Native Elements

Native Elements

Sulfur can be easily identified by its yellow color and its "rotten egg" smell when burned. It can be found at or near crater rims of active volcanoes and is frequently associated with the cap rock of salt domes in Texas, Louisiana, and the Gulf of Mexico. It is used in the manufacture of sulfuric acid as fertilizers, insecticides and explosives, as well as in paper manufacture.

This mineral is used in jewelry, tableware, coins, scientific equipment and in photographic processes. It was named after the Old English word "seolfor." It is formed in hydrothermal veins and unlike gold, it tarnishes.

Found in large placer deposits during the 16th century Spanish conquest of South America, this mineral was called "platina del Pinto" after the Rio Pinto, Columbia. The uses of this mineral depend chiefly upon its high melting point, resistance to chemical attack, and superior hardness. It is used in dentistry, surgical instruments, and jewelry.

Graphite was named from the Greek "graphein" meaning 'to write' by German chemist and mineralogist A.G. Werner in 1789. It occurs most commonly in metamorphic rocks and is used as a lubricant, the manufacture of refractory crucibles and of course, pencils. It is easily distinguished by its greasy feel and the dark marks it leaves on hands.

Long-prized for its beauty, this mineral is also resistant to chemical attack and workability. It has a relatively low melting point and is malleable. This mineral is often panned from placer deposits by taking advantage of its high density. Its principal use is as a monetary standard.

This mineral is the hardest natural substance known. It is formed deep in the mantle and is brought to the surface through kimberlite pipes. The name comes from the Greek adamas meaning “invincible”. It was first found in India where it remained virtually their only source until it was discovered in Brazil in 1725. It is one of the most important gemstones.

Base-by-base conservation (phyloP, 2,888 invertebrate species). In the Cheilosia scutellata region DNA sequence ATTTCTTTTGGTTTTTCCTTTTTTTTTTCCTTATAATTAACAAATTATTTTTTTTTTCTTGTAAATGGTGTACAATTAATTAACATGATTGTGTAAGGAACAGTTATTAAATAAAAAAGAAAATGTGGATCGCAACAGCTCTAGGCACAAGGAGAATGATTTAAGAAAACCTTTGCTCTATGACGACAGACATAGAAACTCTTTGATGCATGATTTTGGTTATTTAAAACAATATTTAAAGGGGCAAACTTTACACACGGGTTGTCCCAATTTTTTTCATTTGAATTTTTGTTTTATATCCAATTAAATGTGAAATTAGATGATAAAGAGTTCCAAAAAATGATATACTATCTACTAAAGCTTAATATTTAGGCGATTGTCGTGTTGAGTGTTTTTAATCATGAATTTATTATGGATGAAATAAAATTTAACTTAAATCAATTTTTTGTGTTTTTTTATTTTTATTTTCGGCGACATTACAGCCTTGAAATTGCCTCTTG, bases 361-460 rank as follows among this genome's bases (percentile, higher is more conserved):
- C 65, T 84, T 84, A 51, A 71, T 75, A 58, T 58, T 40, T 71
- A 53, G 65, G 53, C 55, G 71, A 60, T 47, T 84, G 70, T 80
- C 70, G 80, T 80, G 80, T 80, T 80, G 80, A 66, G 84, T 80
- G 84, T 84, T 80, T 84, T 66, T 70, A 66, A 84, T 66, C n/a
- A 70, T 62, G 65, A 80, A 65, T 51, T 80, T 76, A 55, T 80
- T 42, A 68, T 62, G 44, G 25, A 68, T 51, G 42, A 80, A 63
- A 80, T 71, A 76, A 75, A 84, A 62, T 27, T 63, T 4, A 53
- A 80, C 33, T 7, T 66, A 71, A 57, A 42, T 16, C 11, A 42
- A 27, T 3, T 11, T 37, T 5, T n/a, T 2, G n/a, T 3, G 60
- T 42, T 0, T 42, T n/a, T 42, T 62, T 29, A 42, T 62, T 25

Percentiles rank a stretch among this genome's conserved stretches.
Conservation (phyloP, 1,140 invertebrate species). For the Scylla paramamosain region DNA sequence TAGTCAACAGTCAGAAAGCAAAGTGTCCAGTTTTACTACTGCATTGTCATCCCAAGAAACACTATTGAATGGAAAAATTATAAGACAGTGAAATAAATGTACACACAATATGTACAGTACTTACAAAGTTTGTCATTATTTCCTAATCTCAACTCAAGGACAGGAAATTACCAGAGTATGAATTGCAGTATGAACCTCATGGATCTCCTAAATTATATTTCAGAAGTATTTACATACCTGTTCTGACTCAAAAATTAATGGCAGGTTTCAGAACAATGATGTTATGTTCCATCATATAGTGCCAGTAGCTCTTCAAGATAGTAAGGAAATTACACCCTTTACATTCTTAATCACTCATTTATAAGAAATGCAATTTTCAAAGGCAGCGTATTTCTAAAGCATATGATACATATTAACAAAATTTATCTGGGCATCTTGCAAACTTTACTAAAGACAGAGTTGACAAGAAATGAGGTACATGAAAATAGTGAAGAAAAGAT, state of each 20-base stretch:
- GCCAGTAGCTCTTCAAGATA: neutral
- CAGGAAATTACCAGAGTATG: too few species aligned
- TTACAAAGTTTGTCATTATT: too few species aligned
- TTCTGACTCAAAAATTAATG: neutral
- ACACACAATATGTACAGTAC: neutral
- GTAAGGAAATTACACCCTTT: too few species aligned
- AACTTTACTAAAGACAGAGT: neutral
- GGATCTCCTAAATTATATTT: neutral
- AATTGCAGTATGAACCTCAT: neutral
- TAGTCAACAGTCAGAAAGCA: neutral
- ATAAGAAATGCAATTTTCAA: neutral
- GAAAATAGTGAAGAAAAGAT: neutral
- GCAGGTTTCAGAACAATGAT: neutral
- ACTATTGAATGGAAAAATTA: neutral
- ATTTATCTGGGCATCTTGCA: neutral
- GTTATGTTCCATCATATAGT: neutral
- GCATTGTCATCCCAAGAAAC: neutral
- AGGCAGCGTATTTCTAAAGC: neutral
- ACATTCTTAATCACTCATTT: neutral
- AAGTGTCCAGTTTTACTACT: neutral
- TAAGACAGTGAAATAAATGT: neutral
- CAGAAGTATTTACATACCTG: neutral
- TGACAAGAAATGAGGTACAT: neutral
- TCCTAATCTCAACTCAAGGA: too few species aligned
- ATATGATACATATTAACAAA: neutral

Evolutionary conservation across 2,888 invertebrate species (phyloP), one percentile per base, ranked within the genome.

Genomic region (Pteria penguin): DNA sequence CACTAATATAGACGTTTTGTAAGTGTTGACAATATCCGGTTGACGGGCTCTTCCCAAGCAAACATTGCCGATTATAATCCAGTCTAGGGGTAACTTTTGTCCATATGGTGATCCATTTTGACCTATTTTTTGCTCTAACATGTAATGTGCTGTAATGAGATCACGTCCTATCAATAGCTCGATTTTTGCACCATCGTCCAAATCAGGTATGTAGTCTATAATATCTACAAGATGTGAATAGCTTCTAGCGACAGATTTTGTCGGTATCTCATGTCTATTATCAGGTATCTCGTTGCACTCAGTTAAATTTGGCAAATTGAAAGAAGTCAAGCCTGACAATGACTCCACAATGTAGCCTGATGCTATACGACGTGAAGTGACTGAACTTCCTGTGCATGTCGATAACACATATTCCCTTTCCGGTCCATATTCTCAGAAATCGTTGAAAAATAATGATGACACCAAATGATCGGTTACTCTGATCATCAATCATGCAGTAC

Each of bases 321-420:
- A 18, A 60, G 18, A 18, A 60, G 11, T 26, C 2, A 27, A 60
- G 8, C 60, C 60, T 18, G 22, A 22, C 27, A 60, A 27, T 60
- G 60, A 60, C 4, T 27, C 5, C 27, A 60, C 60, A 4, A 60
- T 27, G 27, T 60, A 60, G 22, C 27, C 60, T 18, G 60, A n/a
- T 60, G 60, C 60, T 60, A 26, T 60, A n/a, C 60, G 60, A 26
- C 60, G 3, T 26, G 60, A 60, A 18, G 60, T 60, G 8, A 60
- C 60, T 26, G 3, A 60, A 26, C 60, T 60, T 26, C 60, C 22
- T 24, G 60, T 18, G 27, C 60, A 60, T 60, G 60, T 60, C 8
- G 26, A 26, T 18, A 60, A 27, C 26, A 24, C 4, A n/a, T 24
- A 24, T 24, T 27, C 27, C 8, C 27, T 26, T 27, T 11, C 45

This was one of the first metals to be worked into implements and the first metal to be smelted from ores. Its excellent ductility and high conductivity assure its use in modern society. Today, the greatest use of this mineral is for electrical purposes. It is named from the Greek "kyprios" of Cyprus, the location of ancient copper mines; Latin "cuprum."

A bright metal of white color, this mineral was discovered in 1546 in Saxony, Germany. This is the chief ore of bismuth, which is used extensively for medicine and cosmetics.

Formed in hydrothermal veins, this mineral comes in tin-white, tarnishing to dark grey or black. The name is derived from a Greek word meaning "masculine," which stems from the belief that metals were different sexes.

Minerals that are composed of atoms from a single element are referred to as native elements.

The minerals in the gold group all occur together in the periodic table of elements and have a common crystal structure. They all are soft, can be hammered out into thin sheets (malleable), drawn into wire (ductile), and cut into thin shavings with a knife (sectile). All are excellent conductors of heat and electricity, display metallic luster, have low melting points, and unusually high specific gravities.